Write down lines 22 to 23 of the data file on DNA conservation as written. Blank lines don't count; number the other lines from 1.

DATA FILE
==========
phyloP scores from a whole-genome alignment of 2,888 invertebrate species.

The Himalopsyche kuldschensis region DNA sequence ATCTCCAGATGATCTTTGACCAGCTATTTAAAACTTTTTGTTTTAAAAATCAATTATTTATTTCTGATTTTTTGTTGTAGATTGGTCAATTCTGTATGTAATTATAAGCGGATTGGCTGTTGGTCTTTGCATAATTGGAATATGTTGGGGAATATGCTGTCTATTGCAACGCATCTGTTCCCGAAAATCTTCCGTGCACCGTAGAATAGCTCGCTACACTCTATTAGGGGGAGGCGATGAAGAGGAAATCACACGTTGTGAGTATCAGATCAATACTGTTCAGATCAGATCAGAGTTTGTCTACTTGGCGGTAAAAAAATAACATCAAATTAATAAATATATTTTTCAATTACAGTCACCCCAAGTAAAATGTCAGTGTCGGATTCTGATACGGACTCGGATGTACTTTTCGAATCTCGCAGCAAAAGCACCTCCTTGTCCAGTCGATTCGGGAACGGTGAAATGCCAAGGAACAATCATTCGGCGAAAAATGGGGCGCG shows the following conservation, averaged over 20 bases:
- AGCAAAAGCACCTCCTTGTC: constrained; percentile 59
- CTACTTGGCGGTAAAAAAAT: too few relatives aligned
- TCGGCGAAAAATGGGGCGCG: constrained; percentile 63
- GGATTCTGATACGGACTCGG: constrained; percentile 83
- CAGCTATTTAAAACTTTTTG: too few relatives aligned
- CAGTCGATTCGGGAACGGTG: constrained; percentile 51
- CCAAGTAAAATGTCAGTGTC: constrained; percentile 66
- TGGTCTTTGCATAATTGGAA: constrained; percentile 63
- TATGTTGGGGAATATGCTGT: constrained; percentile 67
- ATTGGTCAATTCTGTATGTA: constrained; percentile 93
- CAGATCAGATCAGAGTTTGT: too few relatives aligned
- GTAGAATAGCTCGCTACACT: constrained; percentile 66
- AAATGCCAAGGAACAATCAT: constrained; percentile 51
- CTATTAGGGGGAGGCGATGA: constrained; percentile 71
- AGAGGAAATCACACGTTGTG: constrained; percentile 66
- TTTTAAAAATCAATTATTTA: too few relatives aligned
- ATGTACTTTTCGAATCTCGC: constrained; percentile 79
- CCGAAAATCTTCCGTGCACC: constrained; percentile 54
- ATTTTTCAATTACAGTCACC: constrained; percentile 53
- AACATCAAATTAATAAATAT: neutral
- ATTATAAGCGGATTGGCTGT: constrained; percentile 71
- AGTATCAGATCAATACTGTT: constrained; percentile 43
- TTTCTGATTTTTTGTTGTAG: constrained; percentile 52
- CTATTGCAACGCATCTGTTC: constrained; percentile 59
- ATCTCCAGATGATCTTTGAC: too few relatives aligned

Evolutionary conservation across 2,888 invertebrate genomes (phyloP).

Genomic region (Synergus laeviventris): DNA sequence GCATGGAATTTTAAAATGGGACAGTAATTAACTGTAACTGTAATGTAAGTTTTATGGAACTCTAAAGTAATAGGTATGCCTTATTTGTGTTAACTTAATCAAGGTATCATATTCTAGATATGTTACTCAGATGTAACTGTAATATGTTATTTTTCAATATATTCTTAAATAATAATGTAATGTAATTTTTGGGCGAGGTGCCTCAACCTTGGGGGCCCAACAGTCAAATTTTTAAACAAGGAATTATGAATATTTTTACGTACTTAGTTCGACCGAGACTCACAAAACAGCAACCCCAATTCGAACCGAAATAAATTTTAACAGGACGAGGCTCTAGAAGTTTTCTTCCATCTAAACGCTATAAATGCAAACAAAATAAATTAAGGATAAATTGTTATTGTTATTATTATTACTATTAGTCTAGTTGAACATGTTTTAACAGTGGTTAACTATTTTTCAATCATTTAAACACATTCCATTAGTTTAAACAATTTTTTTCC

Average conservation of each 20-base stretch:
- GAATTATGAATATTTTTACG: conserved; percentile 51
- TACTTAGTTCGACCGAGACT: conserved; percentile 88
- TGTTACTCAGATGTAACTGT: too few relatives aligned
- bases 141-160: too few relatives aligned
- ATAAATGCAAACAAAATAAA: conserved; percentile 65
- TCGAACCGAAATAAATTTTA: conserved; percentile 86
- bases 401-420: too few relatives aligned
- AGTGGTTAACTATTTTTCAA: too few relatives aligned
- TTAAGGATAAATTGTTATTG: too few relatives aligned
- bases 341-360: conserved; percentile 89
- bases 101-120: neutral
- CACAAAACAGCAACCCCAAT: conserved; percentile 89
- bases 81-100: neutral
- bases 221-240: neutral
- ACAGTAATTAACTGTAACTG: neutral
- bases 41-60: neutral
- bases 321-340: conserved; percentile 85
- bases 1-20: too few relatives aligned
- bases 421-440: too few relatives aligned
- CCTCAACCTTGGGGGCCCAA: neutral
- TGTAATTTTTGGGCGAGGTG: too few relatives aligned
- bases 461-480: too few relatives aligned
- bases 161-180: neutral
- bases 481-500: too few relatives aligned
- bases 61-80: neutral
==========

- AACATCAAATTAATAAATAT: neutral
- ATTATAAGCGGATTGGCTGT: constrained; percentile 71